Human, All-Too-Human: A Book for Free Spirits, Part 1 Complete Works, Volume Six

By Friedrich Nietzsche

Page 197

satiated with play, and has no
new necessities impelling him to work, is sometimes attacked by the
longing for a third state, which is related to play as gliding is to
dancing, as dancing is to walking, a blessed, tranquil movement; it is
the artists' and philosophers' vision of happiness.


LESSONS FROM PICTURES.--If we look at a series of pictures of
ourselves, from the time of later childhood to the time of mature
manhood, we discover with pleased surprise that the man bears more
resemblance to the child than to the youth: that probably, therefore,
in accordance with this fact, there has been in the interval a
temporary alienation of the fundamental character, over which the
collected, concentrated force of the man has again become master. With
this observation this other is also in accordance, namely, that all
strong influences of passions, teachers, and political events, which
in our youthful years draw us hither and thither, seem later on to be
referred back again to a fixed standard; of course they still continue
to exist and operate within us, but our fundamental sentiments and
opinions have now the upper hand, and use their influence perhaps as a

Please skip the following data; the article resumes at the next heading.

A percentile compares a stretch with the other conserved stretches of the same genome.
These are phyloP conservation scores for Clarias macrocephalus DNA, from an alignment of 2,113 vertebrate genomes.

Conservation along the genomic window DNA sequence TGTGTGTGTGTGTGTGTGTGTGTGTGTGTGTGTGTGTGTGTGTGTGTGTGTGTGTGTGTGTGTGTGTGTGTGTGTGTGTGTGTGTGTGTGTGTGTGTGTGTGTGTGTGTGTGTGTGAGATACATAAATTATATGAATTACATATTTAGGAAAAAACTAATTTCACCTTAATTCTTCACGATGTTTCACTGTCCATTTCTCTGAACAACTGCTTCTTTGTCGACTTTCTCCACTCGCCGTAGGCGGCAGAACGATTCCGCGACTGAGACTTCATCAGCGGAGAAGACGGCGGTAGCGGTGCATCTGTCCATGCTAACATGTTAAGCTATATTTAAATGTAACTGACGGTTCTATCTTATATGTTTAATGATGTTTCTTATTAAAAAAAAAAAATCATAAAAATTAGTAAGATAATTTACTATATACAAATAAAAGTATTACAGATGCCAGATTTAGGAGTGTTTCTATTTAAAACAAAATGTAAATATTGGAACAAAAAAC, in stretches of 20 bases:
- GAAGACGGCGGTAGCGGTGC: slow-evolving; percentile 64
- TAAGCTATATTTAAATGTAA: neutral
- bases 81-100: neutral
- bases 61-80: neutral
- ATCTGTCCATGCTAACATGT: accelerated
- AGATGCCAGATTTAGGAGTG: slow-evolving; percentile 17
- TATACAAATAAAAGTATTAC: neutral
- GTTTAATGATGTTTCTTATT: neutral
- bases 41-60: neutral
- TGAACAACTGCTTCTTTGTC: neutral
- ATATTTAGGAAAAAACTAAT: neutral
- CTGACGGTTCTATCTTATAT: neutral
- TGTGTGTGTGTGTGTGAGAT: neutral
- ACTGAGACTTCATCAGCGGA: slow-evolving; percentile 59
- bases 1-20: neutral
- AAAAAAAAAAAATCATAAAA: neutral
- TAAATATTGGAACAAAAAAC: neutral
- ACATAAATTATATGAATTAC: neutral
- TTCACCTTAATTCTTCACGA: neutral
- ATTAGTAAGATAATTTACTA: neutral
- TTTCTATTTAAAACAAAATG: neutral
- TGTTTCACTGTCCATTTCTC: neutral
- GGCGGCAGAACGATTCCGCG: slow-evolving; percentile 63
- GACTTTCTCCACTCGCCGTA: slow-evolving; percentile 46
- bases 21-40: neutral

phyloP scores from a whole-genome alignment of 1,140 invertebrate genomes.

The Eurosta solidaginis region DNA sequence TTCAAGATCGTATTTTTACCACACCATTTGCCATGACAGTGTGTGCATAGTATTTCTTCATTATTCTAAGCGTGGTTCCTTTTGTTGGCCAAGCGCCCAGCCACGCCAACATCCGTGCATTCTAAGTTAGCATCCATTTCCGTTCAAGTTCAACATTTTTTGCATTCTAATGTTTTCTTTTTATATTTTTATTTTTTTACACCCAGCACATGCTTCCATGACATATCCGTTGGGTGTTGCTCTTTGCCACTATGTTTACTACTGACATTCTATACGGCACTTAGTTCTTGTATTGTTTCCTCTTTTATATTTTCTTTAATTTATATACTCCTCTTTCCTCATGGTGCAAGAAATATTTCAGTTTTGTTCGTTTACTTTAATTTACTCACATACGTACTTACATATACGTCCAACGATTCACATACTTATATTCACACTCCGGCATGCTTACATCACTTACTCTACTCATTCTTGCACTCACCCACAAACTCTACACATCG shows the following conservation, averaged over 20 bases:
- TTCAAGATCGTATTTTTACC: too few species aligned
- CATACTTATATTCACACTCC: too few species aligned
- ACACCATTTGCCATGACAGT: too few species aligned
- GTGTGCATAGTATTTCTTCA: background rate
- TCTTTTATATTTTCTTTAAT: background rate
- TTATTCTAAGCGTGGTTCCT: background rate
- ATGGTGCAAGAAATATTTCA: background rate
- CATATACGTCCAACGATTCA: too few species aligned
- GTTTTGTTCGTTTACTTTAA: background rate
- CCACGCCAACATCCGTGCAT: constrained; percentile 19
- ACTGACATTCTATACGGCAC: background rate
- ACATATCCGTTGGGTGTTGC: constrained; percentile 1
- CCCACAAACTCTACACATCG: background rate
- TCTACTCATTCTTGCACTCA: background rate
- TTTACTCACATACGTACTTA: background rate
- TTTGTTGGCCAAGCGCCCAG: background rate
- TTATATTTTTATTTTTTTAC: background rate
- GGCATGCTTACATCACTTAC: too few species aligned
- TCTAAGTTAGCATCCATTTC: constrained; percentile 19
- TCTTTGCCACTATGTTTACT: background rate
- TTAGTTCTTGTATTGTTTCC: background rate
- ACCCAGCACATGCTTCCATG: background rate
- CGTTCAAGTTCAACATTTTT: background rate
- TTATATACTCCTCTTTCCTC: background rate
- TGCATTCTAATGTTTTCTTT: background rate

source of strength, but are no longer merely regulative, as was perhaps
the case in our twenties. Thus even the thoughts and sentiments of the
man appear more in accordance with those of his childish years,--and
this objective fact expresses itself in the above-mentioned subjective


THE TONE OF VOICE OF DIFFERENT AGES.--The tone in which youths speak,
praise, blame, and versify, displeases an older person because it is
too loud, and yet at the same time dull and confused like a sound in
a vault, which acquires such a loud ring owing to the emptiness; for
most of the thought of youths does not gush forth out of the fulness
of their own nature, but is the accord and the echo of what has been
thought, said, praised or blamed around them. As their sentiments,
however (their inclinations and aversions), resound much more forcibly
than the reasons thereof, there is heard, whenever they divulge these
sentiments, the dull, clanging tone which is a sign of the absence
or scarcity of reasons. The tone of riper age is rigorous, abruptly
concise, moderately loud, but, like everything distinctly articulated,
is heard very far off. Old age, finally, often brings a certain
mildness and consideration into the tone of the voice, and as it were,
sweetens it; in many cases, to be sure it also sours it.


THE ATAVIST AND THE FORERUNNER.--The man of unpleasant character,
full of distrust, envious of the success of

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Text Comparison with The Joyful Wisdom

Page 15
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Perhaps only those.
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—Pity is the most pleasant feeling in those who have not much pride, and have no prospect of great conquests: the easy booty—and that is what every sufferer is—is for them an enchanting thing.